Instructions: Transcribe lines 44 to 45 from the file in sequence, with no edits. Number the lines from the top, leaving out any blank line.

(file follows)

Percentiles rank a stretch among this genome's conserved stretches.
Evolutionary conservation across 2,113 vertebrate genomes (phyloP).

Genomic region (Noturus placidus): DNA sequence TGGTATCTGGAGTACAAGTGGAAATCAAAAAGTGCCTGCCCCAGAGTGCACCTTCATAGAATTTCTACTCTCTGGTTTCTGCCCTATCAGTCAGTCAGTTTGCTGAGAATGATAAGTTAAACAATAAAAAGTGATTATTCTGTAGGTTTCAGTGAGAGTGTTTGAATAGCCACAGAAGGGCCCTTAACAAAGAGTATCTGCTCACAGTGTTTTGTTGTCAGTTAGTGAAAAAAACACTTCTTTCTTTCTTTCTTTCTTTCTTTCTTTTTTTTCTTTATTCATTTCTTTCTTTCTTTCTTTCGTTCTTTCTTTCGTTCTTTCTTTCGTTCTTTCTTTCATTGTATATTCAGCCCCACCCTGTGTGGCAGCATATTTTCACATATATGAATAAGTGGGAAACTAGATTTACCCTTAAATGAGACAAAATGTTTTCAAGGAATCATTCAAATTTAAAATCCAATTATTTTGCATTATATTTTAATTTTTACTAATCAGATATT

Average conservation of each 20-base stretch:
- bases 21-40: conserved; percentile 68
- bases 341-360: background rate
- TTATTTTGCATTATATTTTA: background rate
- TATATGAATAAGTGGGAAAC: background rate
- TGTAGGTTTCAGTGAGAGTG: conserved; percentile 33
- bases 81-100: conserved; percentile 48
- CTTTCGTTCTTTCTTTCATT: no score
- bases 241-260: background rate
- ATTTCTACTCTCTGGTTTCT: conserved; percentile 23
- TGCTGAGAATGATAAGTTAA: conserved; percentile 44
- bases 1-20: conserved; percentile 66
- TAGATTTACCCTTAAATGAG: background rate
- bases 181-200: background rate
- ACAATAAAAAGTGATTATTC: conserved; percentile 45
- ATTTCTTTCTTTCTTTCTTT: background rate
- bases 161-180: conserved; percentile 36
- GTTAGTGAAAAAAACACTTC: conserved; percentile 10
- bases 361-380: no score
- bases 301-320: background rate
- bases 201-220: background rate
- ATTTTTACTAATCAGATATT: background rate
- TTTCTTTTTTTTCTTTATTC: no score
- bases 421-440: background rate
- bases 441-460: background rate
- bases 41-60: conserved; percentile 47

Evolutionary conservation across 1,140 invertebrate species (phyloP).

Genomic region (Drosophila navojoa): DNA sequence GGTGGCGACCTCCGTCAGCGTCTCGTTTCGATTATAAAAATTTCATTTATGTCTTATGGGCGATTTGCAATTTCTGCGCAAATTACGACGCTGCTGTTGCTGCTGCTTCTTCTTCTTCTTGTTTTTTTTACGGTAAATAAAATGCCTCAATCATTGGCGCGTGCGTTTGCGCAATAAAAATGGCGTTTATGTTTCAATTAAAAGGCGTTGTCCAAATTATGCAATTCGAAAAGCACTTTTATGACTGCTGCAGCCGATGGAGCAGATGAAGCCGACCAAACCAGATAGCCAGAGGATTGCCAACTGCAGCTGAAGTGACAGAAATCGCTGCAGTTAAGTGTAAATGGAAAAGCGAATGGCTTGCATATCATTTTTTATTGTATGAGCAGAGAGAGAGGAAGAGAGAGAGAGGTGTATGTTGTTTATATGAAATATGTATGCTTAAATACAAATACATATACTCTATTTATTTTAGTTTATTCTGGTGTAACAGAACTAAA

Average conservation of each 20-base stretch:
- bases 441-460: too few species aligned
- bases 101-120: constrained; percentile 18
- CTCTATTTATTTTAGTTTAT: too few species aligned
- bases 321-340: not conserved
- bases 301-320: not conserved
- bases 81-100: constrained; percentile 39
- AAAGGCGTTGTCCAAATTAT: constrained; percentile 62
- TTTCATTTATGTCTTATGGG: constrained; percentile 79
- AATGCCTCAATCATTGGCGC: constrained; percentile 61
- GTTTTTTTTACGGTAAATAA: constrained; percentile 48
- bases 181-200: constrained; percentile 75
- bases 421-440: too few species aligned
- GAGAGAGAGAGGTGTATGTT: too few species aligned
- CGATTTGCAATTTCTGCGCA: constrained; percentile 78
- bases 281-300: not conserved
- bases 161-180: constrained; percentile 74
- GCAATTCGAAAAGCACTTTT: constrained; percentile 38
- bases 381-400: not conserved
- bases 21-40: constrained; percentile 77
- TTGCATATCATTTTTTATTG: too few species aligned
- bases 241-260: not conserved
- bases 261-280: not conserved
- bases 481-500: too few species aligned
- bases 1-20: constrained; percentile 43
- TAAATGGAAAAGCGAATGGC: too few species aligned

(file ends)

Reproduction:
- bases 421-440: too few species aligned
- GAGAGAGAGAGGTGTATGTT: too few species aligned